I receive requests to write book reviews weekly. I have written over 8,700 reviews. Many of them are reflections by rabbis on the Bible. I think that Rabbi Evan Hoffman’s writings are the best. He is the rabbi of Congregation Anshe Sholom in New Rochelle, New York. He is a graduate of Yeshiva University. He delivers sermons to his congregation and also disseminates a weekly essay series titled “Thoughts on the Parashah.” I am one of the thousands who receive his weekly “Thoughts.” As I read them I think how much I would have enjoyed being a member of his congregation and heard his wisdom weekly. This book is called “Parashah Themes in Historical Perspective” published by Gefen Publishing in 2021. It combines some of his delightful sermons with his incisive learned analyses of many Jewish subjects for each of the more than fifty weekly Torah portions read in synagogues and at home. It contains comments on the views of many dozens of rabbis and scholars, Jewish and non-Jewish, ancient and modern, scholarly, yet written in an easy to read eye-opening manner that even non-scholars would enjoy. They are treasures. The following are some of a multitude of examples from his writings on Genesis.
- It is clear that Rebekah originated the deception of her husband Isaac to obtain his blessing for the son she preferred, Jacob. However, it is unclear whether she disliked Esau. In fact, rabbis as well as scholars differ on the matter. She heard of Esau’s promise to kill Jacob and advised him to flee. She said in Genesis 27:45, “Why should I be bereaved of both in one day.” Who were the both? Did she mean Isaac and Jacob or Esau and Jacob? Rabbi Hoffman tells us the opinions of Midrash Rabbah, the Babylonian Talmud Megilah 14a, Sotah 13a, the Aramaic translation of the Pentateuch Pseudo Jonathan, the Bible commentators Rashi, Maharsha, Torah Temimah, and others as well as modern rabbis such as Yitzchak Ze’ev Soloveitchik. He explains why each maintained their view.
- There were famous highly respected Talmudic rabbis such as Resh Lakish and Rabbi Yochanan, mentioned in the Babylonian Talmud Sanhedrin 58b, who strongly opposed allowing non-Jews to observe Shabbat. Rabbi Hoffman tells us the opinion of the French Jewish rational thinker Meiri, born in 1249, why he held this view, while discussing the bad effect the non-Jewish observance had on Jews, and the non-Jewish ideas of the Roman Seneca the Younger who died in 65 CE, Augustine, and Tertullian, among others, as well as the Jew Josephus.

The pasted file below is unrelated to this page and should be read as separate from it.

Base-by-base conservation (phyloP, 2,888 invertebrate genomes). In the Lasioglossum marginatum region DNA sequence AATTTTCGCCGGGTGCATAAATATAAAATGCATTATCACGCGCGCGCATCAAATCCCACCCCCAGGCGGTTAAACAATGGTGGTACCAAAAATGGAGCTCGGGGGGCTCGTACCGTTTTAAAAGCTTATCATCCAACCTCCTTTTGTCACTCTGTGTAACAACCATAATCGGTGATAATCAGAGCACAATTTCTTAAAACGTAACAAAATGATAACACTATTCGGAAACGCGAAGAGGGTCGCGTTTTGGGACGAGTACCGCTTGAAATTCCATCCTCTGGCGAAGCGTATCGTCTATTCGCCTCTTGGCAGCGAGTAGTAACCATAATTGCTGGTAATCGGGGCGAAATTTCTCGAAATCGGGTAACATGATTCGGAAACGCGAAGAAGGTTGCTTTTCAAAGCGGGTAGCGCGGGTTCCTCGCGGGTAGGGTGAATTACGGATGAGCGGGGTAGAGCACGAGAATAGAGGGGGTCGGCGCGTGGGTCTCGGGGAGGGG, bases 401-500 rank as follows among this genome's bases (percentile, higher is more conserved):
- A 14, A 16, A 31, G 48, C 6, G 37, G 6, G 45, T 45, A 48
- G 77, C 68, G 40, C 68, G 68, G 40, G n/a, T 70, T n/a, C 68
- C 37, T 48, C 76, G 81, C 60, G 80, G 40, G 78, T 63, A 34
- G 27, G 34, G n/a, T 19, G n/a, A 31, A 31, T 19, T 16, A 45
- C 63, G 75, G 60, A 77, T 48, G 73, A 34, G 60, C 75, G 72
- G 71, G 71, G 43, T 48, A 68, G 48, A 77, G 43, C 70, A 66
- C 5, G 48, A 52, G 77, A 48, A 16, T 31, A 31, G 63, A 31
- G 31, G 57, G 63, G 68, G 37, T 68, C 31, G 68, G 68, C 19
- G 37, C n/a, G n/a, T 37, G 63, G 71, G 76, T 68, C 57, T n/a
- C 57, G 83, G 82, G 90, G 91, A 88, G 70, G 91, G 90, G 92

- At the end of his discussion on the first biblical portion, Rabbi Hoffman writes: “As we begin the annual Torah reading cycle, let us recognize the virtue of an expanded intellectual horizon. While a Jew is obligated to maintain a regular course of study in Talmudic and halachic literature, these staples of Torah learning should not come at the price of complete ignorance in other areas. The book of Genesis can be a point of departure for expanding one’s knowledge of philosophy, cosmogony, cosmology, epistemology, ancient history, linguistics, etc. We will not reach Exodus chapter 12 [which contains the first biblical law] for many weeks. The stories of Adam, Noah, Abraham, Isaac, Jacob, Joseph, and Moses can, with advantage, be viewed as sources for a broadly defined multidisciplinary ‘Torah.’” They are also Torah.
- Rabbi Hoffman notes that Genesis 14:18-20 is obscure. It tells how Abraham gave Melchizedek of Salem a tenth of the booty he acquired in his war to save his nephew Lot. “Many questions emerge.” Who was Melchizedek? What is Salem? Why did he function as both priest and king? Did he worship the same God as Abraham? Why is the three sentence story placed in the middle of a larger narrative, the story of Abraham rescuing Lot? Rabbi Hoffman gives explanations from over a dozen sources: the fact that in Judaism the priestly and political powers are separated, the position of the Dead Sea Scrolls Q11Melch in regard to Melchizedek that he was a kind of angel who battled against evil, the New Testament Hebrews 5:5-6 that this king-priest was a conceptual antecedent to Jesus , Avot d’Rabbi Nathan 2 that he was a messianic figure who was born circumcised, Seder Olam 21 that he was Shem the son of Noah, critical scholars who asserted that the three verses about a king-priest of Salem, which they see as another name for Jerusalem, was placed in the Torah to bolster King David’s decision that Jerusalem should be the temporal and spiritual capital of Israel.
- Among much else, Rabbi Hoffman discusses the claim by Mishnah Kiddushin 4:14, Babylonian Talmud Yoma 28b, Midrash Rabbah Genesis 61:1, Rashi, Nachmanides and many others that Genesis 26:5 is asserting that the patriarchs observed all of the 613 Torah commands and even the laws developed by rabbis, even though the Torah was not given to the Israelites until many centuries after their death. In 26:5, God tells the patriarch Isaac that his descendants will inherit the land of Canaan “Because [his father] Abraham hearkened to My voice, and kept My charge, My commandments, My statutes, and My laws.” Rabbi Hoffman points out that rabbis and scholars had difficulties finding differences between God’s voice, charge, commandments, statutes, and laws. He tells how the view that the patriarchs observed all the 613 commandments as well as rabbinical ones is contradicted by the Torah telling us that Jacob married two sisters, which violated Leviticus 18:18; Jacob set up a monument, which violated Deuteronomy 16:22, and many other similar violations. Nachmanides answered the problem by his remarkable claim that the divine Torah commands were only binding in the Land of Israel, and our observance of them outside Israel is a rabbinical decree.
In short, readers of Rabbi Evan Hoffman’s splendid two volume book will encounter scholarship that is eye opening, profound, easy to read, understand, and enjoy.